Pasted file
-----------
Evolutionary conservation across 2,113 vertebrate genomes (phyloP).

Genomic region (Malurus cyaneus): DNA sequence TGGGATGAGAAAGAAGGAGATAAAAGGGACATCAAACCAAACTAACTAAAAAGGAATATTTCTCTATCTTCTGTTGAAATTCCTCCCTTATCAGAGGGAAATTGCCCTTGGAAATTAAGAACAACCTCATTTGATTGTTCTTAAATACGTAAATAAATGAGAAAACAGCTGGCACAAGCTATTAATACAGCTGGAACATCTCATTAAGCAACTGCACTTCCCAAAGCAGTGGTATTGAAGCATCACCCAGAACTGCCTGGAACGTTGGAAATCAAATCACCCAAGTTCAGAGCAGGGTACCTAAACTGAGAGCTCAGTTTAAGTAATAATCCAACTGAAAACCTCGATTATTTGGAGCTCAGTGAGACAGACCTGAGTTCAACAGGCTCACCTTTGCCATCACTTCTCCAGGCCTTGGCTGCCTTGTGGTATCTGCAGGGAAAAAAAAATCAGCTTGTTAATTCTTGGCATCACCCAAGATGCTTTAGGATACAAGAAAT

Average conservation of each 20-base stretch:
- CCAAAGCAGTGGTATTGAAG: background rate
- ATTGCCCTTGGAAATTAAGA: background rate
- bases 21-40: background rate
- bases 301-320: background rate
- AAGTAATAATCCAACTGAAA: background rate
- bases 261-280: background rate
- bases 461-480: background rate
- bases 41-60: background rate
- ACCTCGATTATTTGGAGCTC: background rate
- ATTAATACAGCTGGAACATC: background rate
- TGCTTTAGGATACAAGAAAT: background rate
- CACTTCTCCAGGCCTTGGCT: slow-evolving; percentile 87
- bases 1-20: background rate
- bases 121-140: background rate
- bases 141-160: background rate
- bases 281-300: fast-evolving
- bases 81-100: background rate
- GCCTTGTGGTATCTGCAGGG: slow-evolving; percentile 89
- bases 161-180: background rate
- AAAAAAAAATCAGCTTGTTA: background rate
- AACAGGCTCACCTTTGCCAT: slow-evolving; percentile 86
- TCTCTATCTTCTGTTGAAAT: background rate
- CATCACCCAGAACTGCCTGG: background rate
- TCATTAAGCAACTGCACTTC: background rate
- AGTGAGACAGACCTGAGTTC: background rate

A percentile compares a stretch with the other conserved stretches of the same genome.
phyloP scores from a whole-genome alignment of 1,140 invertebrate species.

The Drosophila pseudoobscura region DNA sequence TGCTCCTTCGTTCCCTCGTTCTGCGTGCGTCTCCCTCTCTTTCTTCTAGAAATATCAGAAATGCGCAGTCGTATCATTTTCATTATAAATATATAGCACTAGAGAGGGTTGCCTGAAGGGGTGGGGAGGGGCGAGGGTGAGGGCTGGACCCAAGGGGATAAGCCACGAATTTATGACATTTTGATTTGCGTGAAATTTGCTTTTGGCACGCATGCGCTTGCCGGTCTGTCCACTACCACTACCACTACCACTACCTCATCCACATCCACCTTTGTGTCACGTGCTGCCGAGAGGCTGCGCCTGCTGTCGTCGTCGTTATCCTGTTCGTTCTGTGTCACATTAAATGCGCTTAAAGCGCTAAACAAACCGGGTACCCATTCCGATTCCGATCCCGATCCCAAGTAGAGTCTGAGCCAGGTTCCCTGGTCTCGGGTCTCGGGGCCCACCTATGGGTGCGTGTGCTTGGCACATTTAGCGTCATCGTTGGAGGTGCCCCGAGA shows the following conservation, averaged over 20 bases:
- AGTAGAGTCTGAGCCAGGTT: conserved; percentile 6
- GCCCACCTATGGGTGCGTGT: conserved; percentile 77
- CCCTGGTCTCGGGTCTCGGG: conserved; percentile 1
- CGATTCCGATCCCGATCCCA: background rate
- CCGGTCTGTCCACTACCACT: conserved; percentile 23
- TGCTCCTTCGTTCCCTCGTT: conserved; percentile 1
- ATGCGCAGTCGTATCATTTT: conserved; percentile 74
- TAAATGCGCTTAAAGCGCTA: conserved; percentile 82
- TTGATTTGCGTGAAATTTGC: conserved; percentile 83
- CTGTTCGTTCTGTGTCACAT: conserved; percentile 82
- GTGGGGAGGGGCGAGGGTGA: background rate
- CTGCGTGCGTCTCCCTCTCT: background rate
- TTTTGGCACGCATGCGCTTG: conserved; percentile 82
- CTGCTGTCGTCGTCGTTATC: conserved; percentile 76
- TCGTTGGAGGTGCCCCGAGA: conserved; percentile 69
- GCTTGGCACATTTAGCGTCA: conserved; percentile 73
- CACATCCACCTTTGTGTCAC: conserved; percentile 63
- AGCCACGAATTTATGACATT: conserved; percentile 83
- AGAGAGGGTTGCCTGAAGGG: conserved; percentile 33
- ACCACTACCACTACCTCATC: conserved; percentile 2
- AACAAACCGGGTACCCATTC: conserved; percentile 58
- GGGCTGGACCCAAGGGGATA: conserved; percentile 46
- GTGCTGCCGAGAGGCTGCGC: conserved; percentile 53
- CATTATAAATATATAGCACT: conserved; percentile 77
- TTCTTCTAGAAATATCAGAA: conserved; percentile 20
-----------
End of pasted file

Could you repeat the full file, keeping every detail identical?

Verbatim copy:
Evolutionary conservation across 2,113 vertebrate genomes (phyloP).

Genomic region (Malurus cyaneus): DNA sequence TGGGATGAGAAAGAAGGAGATAAAAGGGACATCAAACCAAACTAACTAAAAAGGAATATTTCTCTATCTTCTGTTGAAATTCCTCCCTTATCAGAGGGAAATTGCCCTTGGAAATTAAGAACAACCTCATTTGATTGTTCTTAAATACGTAAATAAATGAGAAAACAGCTGGCACAAGCTATTAATACAGCTGGAACATCTCATTAAGCAACTGCACTTCCCAAAGCAGTGGTATTGAAGCATCACCCAGAACTGCCTGGAACGTTGGAAATCAAATCACCCAAGTTCAGAGCAGGGTACCTAAACTGAGAGCTCAGTTTAAGTAATAATCCAACTGAAAACCTCGATTATTTGGAGCTCAGTGAGACAGACCTGAGTTCAACAGGCTCACCTTTGCCATCACTTCTCCAGGCCTTGGCTGCCTTGTGGTATCTGCAGGGAAAAAAAAATCAGCTTGTTAATTCTTGGCATCACCCAAGATGCTTTAGGATACAAGAAAT

Average conservation of each 20-base stretch:
- CCAAAGCAGTGGTATTGAAG: background rate
- ATTGCCCTTGGAAATTAAGA: background rate
- bases 21-40: background rate
- bases 301-320: background rate
- AAGTAATAATCCAACTGAAA: background rate
- bases 261-280: background rate
- bases 461-480: background rate
- bases 41-60: background rate
- ACCTCGATTATTTGGAGCTC: background rate
- ATTAATACAGCTGGAACATC: background rate
- TGCTTTAGGATACAAGAAAT: background rate
- CACTTCTCCAGGCCTTGGCT: slow-evolving; percentile 87
- bases 1-20: background rate
- bases 121-140: background rate
- bases 141-160: background rate
- bases 281-300: fast-evolving
- bases 81-100: background rate
- GCCTTGTGGTATCTGCAGGG: slow-evolving; percentile 89
- bases 161-180: background rate
- AAAAAAAAATCAGCTTGTTA: background rate
- AACAGGCTCACCTTTGCCAT: slow-evolving; percentile 86
- TCTCTATCTTCTGTTGAAAT: background rate
- CATCACCCAGAACTGCCTGG: background rate
- TCATTAAGCAACTGCACTTC: background rate
- AGTGAGACAGACCTGAGTTC: background rate

A percentile compares a stretch with the other conserved stretches of the same genome.
phyloP scores from a whole-genome alignment of 1,140 invertebrate species.

The Drosophila pseudoobscura region DNA sequence TGCTCCTTCGTTCCCTCGTTCTGCGTGCGTCTCCCTCTCTTTCTTCTAGAAATATCAGAAATGCGCAGTCGTATCATTTTCATTATAAATATATAGCACTAGAGAGGGTTGCCTGAAGGGGTGGGGAGGGGCGAGGGTGAGGGCTGGACCCAAGGGGATAAGCCACGAATTTATGACATTTTGATTTGCGTGAAATTTGCTTTTGGCACGCATGCGCTTGCCGGTCTGTCCACTACCACTACCACTACCACTACCTCATCCACATCCACCTTTGTGTCACGTGCTGCCGAGAGGCTGCGCCTGCTGTCGTCGTCGTTATCCTGTTCGTTCTGTGTCACATTAAATGCGCTTAAAGCGCTAAACAAACCGGGTACCCATTCCGATTCCGATCCCGATCCCAAGTAGAGTCTGAGCCAGGTTCCCTGGTCTCGGGTCTCGGGGCCCACCTATGGGTGCGTGTGCTTGGCACATTTAGCGTCATCGTTGGAGGTGCCCCGAGA shows the following conservation, averaged over 20 bases:
- AGTAGAGTCTGAGCCAGGTT: conserved; percentile 6
- GCCCACCTATGGGTGCGTGT: conserved; percentile 77
- CCCTGGTCTCGGGTCTCGGG: conserved; percentile 1
- CGATTCCGATCCCGATCCCA: background rate
- CCGGTCTGTCCACTACCACT: conserved; percentile 23
- TGCTCCTTCGTTCCCTCGTT: conserved; percentile 1
- ATGCGCAGTCGTATCATTTT: conserved; percentile 74
- TAAATGCGCTTAAAGCGCTA: conserved; percentile 82
- TTGATTTGCGTGAAATTTGC: conserved; percentile 83
- CTGTTCGTTCTGTGTCACAT: conserved; percentile 82
- GTGGGGAGGGGCGAGGGTGA: background rate
- CTGCGTGCGTCTCCCTCTCT: background rate
- TTTTGGCACGCATGCGCTTG: conserved; percentile 82
- CTGCTGTCGTCGTCGTTATC: conserved; percentile 76
- TCGTTGGAGGTGCCCCGAGA: conserved; percentile 69
- GCTTGGCACATTTAGCGTCA: conserved; percentile 73
- CACATCCACCTTTGTGTCAC: conserved; percentile 63
- AGCCACGAATTTATGACATT: conserved; percentile 83
- AGAGAGGGTTGCCTGAAGGG: conserved; percentile 33
- ACCACTACCACTACCTCATC: conserved; percentile 2
- AACAAACCGGGTACCCATTC: conserved; percentile 58
- GGGCTGGACCCAAGGGGATA: conserved; percentile 46
- GTGCTGCCGAGAGGCTGCGC: conserved; percentile 53
- CATTATAAATATATAGCACT: conserved; percentile 77
- TTCTTCTAGAAATATCAGAA: conserved; percentile 20